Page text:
World Bank right about TASAF, but the problem of poverty is vast

04Feb 2020
The Guardian
World Bank right about TASAF, but the problem of poverty is vast

FUNCTIONARIES in the World Bank and the Prime Minister’s Office (PMO) who are likely to have been intensely involved in the work of the Tanzania Social Action Fund (TASAF) had something to smile about at the start of the week.

Outgoing World Bank country director Bella Bird was fulsome in his praise of the anti-poverty government agency, advising the government to sustain and invest more in poverty eradication initiatives. She said the TASAF initiative has a hugely positive impact on the lives of needy groups and ought to be reinforced.

She emphasized this need as vital for the country to achieve its various development goals, where obviously attaining middle income status and a modicum of industrialization is primary. Obviously the atmosphere of these reflections on the work of TASAF was a bit relaxes as it was a farewell ceremony, but it is undisputable that most of what the outgoing director said could be pointedly affirmed in a more emphatic workshop environment. The issue is whether as director Bird appeared to suggest, the TASAF initiative comes close to providing an answer to poverty, or it is only about some particularly marginalized groups. Top officials may be pinning hopes on TASAF.

While there can be no disputing about the ground breaking work conducted by TASAF in finding a key to alleviate the more acute situations of poverty, it is also evident that its role is limited and likely to remain so. As director Bird noted, TASAF ‘has played a major role in bringing down the level of abject poverty and hence ought to be sustained,’ and for a top World Bank official leaving the country, the topic she selected was well intentioned. It helped cultivate an atmosphere of harmony on strategic initiatives or performance.

What may especially elated PMO officials was the remark that a good number of countries are implementing the same project but TASAF shows the best and pioneer programme across Africa in ending poverty. “I wanted to say a few things about TASAF just as I leave Tanzania. I have been here for four years and seven months and I must say that when I first came and looked at our portfolio, I looked for the very impressive projects there. But what struck me about TASAF is that it is a powerful instrument to meet the poorest and most vulnerable people in the country.” It was a deep seated avowal as to something that is close to her heart, and not just managerial experience.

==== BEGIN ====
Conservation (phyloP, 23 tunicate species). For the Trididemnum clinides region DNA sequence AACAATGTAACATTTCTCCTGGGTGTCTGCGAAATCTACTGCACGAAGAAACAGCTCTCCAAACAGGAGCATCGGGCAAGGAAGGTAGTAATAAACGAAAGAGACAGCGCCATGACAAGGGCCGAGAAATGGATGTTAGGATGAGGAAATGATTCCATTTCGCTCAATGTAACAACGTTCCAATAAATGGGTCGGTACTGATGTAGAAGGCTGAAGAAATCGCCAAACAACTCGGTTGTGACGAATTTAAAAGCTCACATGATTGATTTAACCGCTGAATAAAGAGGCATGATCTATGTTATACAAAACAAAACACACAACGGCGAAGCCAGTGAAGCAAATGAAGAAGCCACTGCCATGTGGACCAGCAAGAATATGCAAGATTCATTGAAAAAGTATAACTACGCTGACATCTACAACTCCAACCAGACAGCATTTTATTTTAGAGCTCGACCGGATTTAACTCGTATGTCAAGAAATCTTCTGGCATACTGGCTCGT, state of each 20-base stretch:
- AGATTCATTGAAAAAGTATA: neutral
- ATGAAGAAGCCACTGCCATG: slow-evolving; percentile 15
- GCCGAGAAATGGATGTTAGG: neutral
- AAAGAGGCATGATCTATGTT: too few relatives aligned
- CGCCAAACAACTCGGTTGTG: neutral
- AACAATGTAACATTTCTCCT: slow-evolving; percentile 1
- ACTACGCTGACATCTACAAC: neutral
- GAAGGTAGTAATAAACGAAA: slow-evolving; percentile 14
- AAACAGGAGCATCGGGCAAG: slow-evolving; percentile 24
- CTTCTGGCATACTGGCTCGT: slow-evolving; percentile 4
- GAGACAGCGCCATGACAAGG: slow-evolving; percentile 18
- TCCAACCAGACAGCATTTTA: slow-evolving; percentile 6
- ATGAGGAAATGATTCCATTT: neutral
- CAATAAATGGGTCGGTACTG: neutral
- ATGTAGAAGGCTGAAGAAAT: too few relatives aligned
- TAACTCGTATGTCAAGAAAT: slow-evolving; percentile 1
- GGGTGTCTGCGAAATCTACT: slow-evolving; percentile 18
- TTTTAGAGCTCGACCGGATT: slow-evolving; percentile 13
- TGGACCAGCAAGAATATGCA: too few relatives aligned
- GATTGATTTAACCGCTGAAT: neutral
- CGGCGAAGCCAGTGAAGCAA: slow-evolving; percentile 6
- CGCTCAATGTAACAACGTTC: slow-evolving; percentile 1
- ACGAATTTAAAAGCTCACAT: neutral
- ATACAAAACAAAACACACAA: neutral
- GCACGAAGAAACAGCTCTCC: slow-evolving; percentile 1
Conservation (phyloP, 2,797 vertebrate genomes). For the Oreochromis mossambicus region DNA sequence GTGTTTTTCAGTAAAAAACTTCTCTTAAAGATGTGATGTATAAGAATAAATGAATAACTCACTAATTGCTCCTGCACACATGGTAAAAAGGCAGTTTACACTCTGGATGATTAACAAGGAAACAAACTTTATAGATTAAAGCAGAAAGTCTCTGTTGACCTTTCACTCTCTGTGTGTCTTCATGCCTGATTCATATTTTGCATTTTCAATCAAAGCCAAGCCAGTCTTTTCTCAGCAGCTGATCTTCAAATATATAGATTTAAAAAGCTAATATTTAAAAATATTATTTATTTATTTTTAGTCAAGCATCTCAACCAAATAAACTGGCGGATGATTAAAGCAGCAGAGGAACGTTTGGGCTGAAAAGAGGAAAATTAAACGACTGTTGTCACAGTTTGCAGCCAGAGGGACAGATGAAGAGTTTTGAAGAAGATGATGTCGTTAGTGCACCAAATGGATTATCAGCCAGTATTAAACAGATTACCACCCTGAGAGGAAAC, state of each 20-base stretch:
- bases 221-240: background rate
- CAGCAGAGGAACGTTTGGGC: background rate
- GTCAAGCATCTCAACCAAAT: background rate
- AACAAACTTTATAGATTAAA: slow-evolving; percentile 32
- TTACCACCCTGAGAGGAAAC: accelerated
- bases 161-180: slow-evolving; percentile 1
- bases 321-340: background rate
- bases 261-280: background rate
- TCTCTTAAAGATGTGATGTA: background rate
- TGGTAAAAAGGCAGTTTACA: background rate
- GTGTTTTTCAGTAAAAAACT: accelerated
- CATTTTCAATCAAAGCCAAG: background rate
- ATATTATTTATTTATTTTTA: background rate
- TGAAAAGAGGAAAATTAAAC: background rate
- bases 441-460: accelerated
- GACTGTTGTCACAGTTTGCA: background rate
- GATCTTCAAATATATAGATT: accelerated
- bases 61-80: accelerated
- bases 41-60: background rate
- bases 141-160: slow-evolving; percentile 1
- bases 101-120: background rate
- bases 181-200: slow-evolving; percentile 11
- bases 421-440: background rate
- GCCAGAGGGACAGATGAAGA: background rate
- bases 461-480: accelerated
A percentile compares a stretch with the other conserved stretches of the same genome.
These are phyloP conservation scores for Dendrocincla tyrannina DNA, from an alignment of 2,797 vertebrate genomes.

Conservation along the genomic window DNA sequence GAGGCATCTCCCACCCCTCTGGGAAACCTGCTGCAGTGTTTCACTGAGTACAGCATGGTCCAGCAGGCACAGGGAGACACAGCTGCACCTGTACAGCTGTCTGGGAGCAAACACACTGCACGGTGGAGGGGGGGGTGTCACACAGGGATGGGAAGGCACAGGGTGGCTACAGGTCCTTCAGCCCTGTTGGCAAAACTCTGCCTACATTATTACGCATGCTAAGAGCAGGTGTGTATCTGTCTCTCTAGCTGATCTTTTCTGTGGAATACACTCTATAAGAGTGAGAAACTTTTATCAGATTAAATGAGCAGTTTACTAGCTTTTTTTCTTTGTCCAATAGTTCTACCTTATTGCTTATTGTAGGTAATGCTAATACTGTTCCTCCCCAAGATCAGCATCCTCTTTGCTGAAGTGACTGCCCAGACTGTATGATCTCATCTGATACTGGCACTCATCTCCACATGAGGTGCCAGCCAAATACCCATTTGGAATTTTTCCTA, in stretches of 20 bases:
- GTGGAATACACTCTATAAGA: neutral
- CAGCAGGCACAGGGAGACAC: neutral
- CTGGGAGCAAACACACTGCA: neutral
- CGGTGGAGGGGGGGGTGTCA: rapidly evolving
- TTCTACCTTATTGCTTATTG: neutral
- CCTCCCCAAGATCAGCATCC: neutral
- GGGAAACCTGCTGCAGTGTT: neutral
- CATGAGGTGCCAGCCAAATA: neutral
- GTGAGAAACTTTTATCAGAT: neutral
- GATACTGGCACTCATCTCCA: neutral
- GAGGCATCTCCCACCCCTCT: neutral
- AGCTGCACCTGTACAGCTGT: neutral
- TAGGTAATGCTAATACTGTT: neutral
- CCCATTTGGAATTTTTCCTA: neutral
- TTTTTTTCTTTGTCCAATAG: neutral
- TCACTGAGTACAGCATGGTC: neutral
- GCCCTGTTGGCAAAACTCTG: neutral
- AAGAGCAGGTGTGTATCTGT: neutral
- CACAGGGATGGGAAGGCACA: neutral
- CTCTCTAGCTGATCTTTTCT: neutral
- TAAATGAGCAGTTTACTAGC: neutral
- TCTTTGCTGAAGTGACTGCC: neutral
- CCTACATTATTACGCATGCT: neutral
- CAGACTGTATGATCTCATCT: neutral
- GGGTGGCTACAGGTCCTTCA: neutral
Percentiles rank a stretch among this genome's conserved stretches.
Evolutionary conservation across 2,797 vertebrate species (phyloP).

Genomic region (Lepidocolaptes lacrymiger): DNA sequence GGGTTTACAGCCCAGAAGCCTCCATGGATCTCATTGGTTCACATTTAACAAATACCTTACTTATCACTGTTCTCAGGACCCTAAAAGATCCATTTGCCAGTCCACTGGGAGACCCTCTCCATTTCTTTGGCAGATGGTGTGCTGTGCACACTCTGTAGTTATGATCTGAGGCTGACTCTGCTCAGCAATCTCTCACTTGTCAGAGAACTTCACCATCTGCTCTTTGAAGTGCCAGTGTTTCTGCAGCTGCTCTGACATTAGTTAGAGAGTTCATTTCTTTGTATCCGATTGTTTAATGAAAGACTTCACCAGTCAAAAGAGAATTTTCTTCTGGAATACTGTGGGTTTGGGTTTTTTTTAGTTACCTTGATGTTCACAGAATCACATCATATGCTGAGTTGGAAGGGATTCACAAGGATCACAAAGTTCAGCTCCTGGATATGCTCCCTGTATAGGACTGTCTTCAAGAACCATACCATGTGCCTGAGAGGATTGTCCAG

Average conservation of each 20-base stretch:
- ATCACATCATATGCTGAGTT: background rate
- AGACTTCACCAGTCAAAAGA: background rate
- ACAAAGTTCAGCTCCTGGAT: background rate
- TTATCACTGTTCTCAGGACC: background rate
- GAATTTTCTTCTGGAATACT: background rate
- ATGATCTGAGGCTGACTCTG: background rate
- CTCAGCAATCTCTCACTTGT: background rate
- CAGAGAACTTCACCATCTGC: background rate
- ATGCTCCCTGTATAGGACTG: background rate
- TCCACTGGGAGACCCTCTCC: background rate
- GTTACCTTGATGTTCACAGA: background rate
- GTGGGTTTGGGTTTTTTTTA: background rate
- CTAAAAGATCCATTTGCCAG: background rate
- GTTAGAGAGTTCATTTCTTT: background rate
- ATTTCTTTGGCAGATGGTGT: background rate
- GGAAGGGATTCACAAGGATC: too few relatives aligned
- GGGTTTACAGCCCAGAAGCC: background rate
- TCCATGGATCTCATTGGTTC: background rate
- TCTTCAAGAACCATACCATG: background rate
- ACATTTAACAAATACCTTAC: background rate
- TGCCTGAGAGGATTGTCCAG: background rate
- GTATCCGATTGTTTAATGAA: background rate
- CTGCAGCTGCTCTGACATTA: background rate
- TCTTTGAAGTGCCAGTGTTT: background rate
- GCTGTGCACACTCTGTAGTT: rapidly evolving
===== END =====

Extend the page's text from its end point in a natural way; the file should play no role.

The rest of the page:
But the outgoing director also touched on the statistical margins of TASAF contribution from which one gets a clear picture of its strategic positioning. She said that a recent joint assessment of poverty alleviation between the World Bank and the National Bureau of Statistics indicated that ‘if TASAF had not been there, the rate of poverty in Tanzania would be at least two percent higher…This is the kind of independent assessments or validations that show how impactful is the work that TASAF is doing.’ Given the fact that the rate of less than one dollar a day poverty level in Tanzania is still higher than 30 percent, it is clear that we cannot sit on our TASAF laurels but we must work harder. PMO must continue to labor on improving agro-sector productivity and removing obstacles to investment, to encroach on levels of poverty much more intensely.

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